What's Hot
MOST READ
What's Going On

Calendar

Search thousands of events in our database.

Restaurants

Search hundreds of restaurants in our database.

Nightlife

Search hundreds of clubs in our database.

loading...

OW on Twitter
OW on Facebook
Print Email

NEWS

Growing pains

The reptile industry finds that popularity is a double-edged sword

Photo: Jeff Gore, License: N/A, Created: 2011:01:16 15:25:48

Jeff Gore

Snake in a Box: At Repticon, breeders of large snakes displayed the animals they had for sale in plastic containers


Andrew Wyatt, president of the United States Association of Reptile Keepers, the reptile industry's chief lobby, is less concerned with the proposed ban to import the snakes – "You can get higher-quality ones bred right here in the United States," he says – but is instead concerned about the regulation's larger implications for the industry. He argues that this is just the beginning of a campaign to rid the country of foreign reptiles, spearheaded by xenophobic nonprofits and enabled by federal regulators who "cross-pollinate" with the advocacy groups. "The big NGOs are trying to set a precedent that will change the way America looks at anything non-native to the United States," he says. "They have this ideal of returning things to the way they were 200 years ago."

Though Wyatt says the sales of the nine large snakes combined only comprise about 10 percent of the total reptile market, he still regards the proposal as "the biggest threat to our industry right now," and says he is devoting half of the organization's $300,000 budget to fighting the rule change.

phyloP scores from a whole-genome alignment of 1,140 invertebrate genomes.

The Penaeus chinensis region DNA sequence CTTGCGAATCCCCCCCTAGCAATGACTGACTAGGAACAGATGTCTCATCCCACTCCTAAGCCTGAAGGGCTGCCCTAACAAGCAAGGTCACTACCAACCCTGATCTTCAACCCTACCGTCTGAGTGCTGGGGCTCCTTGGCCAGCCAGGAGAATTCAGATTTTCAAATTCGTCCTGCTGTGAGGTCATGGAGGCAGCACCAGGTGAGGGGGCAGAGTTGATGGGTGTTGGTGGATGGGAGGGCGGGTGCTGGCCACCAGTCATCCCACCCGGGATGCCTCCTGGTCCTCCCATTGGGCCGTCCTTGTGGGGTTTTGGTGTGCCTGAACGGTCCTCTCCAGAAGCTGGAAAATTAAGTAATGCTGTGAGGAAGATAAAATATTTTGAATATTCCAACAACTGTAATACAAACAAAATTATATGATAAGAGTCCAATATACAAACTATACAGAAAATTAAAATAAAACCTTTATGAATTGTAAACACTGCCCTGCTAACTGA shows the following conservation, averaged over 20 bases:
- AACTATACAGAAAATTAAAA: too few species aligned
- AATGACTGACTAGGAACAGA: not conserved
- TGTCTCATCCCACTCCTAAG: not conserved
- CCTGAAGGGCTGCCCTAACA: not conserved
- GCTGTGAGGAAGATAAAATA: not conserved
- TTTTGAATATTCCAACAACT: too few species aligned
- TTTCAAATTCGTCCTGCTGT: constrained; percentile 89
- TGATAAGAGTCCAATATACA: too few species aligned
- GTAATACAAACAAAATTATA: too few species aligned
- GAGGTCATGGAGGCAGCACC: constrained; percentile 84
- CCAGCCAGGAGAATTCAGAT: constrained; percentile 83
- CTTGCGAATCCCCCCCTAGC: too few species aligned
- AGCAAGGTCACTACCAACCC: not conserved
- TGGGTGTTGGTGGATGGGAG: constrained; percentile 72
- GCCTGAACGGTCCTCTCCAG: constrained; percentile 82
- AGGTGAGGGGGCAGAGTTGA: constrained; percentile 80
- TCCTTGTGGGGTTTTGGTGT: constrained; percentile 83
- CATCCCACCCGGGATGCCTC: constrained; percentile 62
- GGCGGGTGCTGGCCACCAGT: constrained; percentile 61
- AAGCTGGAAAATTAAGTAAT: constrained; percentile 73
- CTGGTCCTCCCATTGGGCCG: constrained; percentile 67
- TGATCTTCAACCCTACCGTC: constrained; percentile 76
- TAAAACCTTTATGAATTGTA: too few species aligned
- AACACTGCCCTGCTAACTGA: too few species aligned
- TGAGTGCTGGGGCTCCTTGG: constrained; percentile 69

Since the U.S. Fish and Wildlife Service announced the possible listing of the nine snakes as "injurious" in March of last year, the agency has received more than 50,000 citizen comments, according to Ken Warren, a spokesman for the agency. "We are in the process of rigorously reviewing all the comments, all the inputs and all the scientific data," Warren says, adding that the agency hopes to make a recommendation within the next few months.

In the case of the pythons in the Everglades, it's a matter of dispute as to where they came from – Wyatt and others in the reptile industry believe it was Hurricane Andrew in 1992 that scattered exotic pets throughout the area; Reed's colleagues think the snakes were released in the area by humans in 1985.

But Reed also says his hypothesis matters little in the grand scheme of things. "We will never know for sure how the snakes became established," he says. "But regardless of the proximate reasons, we do know the ultimate reason – we imported these animals for the U.S. pet trade."

We welcome user discussion on our site, under the following guidelines:

To comment you must first create a profile and sign-in with a verified DISQUS account or social network ID. Sign up here.

Comments in violation of the rules will be denied, and repeat violators will be banned. Please help police the community by flagging offensive comments for our moderators to review. By posting a comment, you agree to our full terms and conditions. Click here to read terms and conditions.
comments powered by Disqus